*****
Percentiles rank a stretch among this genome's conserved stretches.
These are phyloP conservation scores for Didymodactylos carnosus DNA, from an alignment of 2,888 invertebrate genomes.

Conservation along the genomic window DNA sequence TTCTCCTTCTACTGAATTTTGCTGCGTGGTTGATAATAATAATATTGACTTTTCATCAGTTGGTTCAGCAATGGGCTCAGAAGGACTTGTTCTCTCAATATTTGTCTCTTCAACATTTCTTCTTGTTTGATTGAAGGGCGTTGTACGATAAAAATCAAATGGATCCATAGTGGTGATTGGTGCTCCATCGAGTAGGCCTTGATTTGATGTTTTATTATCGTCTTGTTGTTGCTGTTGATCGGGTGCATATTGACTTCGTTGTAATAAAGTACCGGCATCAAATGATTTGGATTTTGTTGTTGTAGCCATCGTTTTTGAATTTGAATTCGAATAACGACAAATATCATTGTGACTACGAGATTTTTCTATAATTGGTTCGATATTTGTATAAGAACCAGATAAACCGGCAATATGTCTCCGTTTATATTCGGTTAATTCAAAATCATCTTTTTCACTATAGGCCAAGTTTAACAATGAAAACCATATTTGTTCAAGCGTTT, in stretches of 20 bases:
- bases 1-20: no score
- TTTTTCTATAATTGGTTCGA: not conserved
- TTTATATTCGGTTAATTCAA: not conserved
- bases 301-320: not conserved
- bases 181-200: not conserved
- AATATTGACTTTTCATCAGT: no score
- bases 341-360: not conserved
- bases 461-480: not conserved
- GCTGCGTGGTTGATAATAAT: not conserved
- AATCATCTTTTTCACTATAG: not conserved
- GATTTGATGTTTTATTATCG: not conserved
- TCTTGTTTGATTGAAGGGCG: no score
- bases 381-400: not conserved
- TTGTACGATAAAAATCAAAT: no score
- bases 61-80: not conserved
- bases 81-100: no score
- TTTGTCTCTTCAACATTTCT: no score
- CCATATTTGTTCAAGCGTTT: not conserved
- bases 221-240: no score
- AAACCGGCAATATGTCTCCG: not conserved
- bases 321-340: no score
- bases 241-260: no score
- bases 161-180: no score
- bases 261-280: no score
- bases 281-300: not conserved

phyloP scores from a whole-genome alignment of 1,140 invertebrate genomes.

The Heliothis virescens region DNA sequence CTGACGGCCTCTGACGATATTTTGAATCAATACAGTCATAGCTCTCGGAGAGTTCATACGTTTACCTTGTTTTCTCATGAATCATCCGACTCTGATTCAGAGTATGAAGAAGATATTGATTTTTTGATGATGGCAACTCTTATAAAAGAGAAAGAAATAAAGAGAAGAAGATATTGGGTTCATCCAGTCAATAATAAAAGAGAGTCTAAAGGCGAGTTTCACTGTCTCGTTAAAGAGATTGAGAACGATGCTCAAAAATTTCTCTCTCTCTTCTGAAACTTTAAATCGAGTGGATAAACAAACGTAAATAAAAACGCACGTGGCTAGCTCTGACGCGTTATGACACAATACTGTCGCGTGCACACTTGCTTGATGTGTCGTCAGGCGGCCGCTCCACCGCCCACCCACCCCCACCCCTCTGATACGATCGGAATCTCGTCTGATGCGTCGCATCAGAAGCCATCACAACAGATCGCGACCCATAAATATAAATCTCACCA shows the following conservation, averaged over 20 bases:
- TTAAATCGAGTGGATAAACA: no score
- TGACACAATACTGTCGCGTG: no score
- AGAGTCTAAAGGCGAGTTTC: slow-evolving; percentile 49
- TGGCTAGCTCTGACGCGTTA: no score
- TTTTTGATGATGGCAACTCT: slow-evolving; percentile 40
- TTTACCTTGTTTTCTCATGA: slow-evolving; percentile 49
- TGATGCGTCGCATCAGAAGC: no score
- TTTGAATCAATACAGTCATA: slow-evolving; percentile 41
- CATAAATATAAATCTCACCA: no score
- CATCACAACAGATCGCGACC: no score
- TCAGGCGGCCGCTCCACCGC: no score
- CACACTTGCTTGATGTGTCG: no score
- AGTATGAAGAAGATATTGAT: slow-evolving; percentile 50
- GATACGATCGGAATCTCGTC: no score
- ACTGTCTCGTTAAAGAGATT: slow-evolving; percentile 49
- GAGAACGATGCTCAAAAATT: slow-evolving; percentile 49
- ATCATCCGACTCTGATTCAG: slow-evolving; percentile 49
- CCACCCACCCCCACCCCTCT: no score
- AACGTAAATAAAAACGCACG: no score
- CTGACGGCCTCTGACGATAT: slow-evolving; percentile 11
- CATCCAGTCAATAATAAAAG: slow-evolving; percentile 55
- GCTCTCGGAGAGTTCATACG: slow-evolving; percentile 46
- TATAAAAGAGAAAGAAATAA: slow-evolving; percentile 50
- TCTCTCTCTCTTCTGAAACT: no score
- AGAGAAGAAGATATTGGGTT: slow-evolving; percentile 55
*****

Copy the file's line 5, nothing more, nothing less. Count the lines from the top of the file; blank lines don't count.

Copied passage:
- TTTTTCTATAATTGGTTCGA: not conserved